Putting a Trend To the Test

By Bonnie S. Benwick and Candy Sagon
Wednesday, August 30, 2006

When we first heard about meal assembly kitchens -- where customers spend a couple of hours putting together a week or a month of dinners they can cook at home -- we thought the idea was ingenious. As we were reporting on the trend more than a year ago, half a dozen meal assembly places were set to open in the Washington area, all of them franchises of national chains such as Dream Dinners, Let's Dish!, Dinner My Way and My Girlfriend's Kitchen. Since then, the numbers have exploded.

With the fall frenzy of back-to-school, back-to-real-life upon us, we decided to check back with the meal assembly kitchens now operating around Washington to find out what we have learned about them and what they have learned about us.

The appeal of these operations is fairly obvious: Patrons get the upside of eating at home without the dreary down side. That means convenience, healthier food and compliments on your cooking, vs. menu planning, shopping and measuring.

The drill at the places is basically the same. You don plastic gloves and maybe a head covering and put together the ingredients for up to a dozen or so different meals. Think of it as a do-it-yourself meal kit, a cake mix writ large. Then you take the individually packed fixings home to your own freezer to be cooked as needed. Instructions are foolproof, meals are easily customized and the atmosphere's friendly.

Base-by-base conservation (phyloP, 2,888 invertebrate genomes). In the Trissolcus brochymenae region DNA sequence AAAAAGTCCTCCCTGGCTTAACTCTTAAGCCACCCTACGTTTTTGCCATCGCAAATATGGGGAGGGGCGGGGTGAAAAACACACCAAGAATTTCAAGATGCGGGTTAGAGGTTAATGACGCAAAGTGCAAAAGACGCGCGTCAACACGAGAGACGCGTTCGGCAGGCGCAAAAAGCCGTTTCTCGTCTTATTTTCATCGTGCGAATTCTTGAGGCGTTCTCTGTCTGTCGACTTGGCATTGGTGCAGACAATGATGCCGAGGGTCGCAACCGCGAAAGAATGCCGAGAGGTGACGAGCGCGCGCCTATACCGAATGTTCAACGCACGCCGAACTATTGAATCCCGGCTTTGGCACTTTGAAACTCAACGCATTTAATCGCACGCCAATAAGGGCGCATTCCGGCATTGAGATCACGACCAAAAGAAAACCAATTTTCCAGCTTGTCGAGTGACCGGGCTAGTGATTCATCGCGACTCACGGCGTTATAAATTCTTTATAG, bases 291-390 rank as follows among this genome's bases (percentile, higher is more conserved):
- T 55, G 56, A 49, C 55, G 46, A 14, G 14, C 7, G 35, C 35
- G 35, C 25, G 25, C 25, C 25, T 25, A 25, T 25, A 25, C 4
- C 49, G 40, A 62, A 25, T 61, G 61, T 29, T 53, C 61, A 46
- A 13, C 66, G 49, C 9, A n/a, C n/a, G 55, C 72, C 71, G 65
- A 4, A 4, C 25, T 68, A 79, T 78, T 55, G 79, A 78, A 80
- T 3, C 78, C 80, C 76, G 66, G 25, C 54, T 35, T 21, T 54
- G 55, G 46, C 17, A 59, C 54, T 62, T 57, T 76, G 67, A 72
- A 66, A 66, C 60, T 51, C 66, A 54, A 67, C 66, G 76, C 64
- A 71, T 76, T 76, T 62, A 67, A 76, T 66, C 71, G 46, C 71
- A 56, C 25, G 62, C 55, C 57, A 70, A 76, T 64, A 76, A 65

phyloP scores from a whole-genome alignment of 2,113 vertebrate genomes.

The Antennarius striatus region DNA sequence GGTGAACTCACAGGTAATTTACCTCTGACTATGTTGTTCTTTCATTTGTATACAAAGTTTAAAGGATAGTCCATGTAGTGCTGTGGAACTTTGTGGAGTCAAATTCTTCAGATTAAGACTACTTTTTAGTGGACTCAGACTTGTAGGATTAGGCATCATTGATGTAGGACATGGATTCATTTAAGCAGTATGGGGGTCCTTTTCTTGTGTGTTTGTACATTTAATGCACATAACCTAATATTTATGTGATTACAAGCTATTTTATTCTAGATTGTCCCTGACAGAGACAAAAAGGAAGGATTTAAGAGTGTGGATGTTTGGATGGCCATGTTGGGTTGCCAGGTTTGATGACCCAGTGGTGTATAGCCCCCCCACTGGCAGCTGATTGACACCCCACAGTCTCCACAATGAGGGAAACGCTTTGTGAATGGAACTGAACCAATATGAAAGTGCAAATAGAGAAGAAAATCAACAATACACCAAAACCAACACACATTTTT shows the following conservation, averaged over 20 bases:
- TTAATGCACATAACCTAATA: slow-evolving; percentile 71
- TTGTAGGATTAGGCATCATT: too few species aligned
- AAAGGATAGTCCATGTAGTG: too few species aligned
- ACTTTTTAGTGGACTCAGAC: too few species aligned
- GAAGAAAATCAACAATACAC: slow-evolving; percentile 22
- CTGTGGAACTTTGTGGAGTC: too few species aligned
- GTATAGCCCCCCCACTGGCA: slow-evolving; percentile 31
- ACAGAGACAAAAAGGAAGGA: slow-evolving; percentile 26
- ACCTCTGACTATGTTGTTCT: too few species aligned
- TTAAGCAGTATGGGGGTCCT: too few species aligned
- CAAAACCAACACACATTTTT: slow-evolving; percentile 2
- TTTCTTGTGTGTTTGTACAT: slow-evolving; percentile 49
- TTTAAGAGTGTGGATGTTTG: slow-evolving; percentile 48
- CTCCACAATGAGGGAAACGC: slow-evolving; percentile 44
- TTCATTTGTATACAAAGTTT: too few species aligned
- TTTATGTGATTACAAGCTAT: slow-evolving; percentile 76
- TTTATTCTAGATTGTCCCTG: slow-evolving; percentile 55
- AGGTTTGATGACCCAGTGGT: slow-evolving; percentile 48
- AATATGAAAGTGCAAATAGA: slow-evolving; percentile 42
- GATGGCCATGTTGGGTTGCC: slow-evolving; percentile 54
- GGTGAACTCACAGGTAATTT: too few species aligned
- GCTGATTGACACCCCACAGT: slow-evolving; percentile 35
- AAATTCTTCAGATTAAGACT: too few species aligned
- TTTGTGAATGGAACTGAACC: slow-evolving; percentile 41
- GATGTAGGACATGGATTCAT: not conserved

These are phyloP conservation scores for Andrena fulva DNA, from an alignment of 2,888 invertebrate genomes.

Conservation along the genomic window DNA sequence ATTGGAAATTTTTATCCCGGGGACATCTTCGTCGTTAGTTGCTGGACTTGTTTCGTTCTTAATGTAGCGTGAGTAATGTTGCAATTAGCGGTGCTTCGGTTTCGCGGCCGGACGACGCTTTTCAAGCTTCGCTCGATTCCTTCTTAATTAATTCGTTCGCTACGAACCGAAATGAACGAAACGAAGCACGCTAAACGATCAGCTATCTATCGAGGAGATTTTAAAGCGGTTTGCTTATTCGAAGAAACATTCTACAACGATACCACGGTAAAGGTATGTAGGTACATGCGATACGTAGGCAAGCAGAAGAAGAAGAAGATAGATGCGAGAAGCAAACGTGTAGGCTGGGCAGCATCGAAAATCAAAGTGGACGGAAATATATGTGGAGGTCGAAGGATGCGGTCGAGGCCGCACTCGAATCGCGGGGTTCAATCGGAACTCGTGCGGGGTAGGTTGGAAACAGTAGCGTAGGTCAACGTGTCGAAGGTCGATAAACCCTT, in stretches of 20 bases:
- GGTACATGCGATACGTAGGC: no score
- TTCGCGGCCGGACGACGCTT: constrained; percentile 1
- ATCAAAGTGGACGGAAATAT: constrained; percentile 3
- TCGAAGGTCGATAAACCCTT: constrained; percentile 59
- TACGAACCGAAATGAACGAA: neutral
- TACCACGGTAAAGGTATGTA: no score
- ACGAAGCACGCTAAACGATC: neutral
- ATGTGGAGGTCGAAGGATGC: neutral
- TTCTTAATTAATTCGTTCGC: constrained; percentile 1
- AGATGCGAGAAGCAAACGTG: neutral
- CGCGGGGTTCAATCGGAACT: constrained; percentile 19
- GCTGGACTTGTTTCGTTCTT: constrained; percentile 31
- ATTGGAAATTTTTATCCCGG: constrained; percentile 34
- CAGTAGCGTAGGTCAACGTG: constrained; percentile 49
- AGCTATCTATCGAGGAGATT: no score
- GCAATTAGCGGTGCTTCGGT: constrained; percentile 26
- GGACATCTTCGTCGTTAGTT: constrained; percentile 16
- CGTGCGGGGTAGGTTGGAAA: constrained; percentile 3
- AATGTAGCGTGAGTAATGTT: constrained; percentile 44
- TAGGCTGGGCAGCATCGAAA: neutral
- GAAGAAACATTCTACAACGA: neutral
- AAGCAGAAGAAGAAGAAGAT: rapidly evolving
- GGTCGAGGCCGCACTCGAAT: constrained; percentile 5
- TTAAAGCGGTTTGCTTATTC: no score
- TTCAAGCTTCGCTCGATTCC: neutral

By December, there may be more than 30 meal assembly locations, most of them franchises, scattered between Leesburg and Baltimore (see "Where to Go," Page 4).

Our area is catching up with the rest of the country. The concept arose in Seattle in 2002, and now there are more than 900 meal assembly kitchens across the United States and Canada. There are plans to expand into Britain and Australia and to open 400 more worldwide by year's end, according to the Easy Meal Prep Association, a trade group that is growing right along with the trend.

Even the places that have been open only a few months have learned to adapt to the busy Washington market. The Busy Suburban Mom (With Family) remains the No. 1 customer profile. However, Busy Young Professionals and Couples Looking for Portion Control are right behind.

In the end, the quality of the food is what either draws the most skepticism or keeps customers coming back. Web blogs that dissect the merits of meal assembly kitchens eventually get around to discussing Sysco, the food service behemoth whose food products account for much of what goes into the standard franchise-produced entree. Food purists can spot a Sysco portion of boneless, skinless chicken breast a mile away -- not that it's a bad thing, necessarily, if you're keen on portion control.

However, chopped garlic from a jar doesn't cut it for a fan of the fresh stuff. The meal assembly places that have interesting recipes, can incorporate fresh, seasonal ingredients and can tweak their menus accordingly are true standouts, at this point.

It helps, too, if the dishes have titles that are both informational and appealing. Scan the various Web sites and you'll find typical ranges of chicken, fish or shrimp, pork, beef, pasta and pizza in a month's worth of menus. Nothing we tasted was inedible; some of it was go-back-for-seconds good.